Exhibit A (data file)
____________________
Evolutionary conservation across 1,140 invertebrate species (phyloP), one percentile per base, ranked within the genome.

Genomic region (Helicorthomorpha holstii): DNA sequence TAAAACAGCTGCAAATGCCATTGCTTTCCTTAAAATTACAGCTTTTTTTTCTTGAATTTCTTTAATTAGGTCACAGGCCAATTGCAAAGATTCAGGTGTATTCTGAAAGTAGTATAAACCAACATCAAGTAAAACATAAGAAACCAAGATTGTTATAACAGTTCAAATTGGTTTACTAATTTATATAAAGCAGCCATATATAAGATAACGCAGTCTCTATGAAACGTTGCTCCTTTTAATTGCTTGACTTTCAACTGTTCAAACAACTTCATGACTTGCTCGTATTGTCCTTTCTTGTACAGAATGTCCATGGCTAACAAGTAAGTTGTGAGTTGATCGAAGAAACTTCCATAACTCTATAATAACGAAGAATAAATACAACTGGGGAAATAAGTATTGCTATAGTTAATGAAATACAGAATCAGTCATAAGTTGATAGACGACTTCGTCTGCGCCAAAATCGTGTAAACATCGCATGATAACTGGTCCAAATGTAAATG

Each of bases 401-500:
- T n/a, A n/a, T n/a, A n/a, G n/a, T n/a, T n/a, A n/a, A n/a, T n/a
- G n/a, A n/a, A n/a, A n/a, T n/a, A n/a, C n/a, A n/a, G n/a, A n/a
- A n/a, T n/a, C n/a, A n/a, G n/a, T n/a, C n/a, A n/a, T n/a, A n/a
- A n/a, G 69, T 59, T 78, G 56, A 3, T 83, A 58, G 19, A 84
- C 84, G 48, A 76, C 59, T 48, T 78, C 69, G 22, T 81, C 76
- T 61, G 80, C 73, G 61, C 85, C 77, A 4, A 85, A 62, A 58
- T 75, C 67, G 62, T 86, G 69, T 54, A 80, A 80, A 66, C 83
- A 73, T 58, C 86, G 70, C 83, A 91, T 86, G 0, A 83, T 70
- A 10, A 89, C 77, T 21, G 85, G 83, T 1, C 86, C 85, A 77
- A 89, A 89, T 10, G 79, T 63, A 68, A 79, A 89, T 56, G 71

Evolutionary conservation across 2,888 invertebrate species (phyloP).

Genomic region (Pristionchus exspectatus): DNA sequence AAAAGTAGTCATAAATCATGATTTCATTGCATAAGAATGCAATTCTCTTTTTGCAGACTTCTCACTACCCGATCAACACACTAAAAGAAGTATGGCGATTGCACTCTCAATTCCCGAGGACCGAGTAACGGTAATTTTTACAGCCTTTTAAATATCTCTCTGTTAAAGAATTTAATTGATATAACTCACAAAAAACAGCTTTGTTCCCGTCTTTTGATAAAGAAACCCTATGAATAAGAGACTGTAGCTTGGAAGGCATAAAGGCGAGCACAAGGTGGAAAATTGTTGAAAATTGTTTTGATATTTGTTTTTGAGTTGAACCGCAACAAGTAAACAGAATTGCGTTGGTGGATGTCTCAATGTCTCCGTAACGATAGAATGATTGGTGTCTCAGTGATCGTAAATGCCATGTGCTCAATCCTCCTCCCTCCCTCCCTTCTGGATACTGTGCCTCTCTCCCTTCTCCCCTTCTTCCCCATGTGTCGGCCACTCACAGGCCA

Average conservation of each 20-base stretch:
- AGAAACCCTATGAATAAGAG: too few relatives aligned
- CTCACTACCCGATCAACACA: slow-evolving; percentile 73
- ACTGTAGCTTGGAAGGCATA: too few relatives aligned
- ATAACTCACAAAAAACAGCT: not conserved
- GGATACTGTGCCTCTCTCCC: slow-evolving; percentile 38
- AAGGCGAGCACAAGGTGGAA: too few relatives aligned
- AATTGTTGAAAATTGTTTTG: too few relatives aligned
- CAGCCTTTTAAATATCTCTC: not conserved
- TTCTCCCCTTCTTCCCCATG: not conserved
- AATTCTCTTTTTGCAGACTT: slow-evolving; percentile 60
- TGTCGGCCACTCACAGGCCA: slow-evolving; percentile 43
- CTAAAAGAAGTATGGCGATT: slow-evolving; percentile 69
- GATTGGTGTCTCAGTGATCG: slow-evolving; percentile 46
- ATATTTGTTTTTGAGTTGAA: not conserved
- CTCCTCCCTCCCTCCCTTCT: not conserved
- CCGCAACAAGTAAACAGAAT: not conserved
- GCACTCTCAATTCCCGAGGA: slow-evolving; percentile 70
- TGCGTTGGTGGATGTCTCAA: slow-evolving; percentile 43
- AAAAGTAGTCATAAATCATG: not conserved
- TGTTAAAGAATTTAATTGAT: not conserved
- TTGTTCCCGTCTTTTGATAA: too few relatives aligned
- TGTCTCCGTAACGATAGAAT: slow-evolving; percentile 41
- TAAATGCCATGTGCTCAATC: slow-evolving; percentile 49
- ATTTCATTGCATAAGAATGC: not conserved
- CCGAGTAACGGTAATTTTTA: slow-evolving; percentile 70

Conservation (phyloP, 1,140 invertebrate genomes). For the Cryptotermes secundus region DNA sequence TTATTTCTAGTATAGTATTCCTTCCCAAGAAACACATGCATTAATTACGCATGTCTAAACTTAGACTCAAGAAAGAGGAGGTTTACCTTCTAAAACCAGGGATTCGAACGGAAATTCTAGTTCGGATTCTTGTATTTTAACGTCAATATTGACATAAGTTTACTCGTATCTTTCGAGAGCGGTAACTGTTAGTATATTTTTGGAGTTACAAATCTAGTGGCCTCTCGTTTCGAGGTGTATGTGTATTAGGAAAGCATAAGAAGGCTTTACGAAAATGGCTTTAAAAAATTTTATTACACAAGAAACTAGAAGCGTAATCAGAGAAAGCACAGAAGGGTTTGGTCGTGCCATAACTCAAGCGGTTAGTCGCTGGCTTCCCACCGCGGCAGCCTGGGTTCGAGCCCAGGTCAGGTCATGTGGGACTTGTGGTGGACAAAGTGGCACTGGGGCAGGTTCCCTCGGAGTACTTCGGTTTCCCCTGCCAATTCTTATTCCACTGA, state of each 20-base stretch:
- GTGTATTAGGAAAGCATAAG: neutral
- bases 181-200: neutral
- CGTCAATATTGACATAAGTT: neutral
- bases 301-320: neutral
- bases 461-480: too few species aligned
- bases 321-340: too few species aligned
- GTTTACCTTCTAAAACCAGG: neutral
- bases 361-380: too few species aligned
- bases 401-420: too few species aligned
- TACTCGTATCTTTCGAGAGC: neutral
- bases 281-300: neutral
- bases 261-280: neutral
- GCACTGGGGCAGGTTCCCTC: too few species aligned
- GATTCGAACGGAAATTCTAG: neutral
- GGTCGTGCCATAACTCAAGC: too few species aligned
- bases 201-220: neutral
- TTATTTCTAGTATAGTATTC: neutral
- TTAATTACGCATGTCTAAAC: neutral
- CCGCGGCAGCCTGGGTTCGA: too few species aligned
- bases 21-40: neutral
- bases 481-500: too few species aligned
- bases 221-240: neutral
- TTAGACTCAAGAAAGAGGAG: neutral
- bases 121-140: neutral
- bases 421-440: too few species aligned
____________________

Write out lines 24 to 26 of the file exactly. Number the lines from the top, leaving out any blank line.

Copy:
- CAGCCTTTTAAATATCTCTC: not conserved
- TTCTCCCCTTCTTCCCCATG: not conserved
- AATTCTCTTTTTGCAGACTT: slow-evolving; percentile 60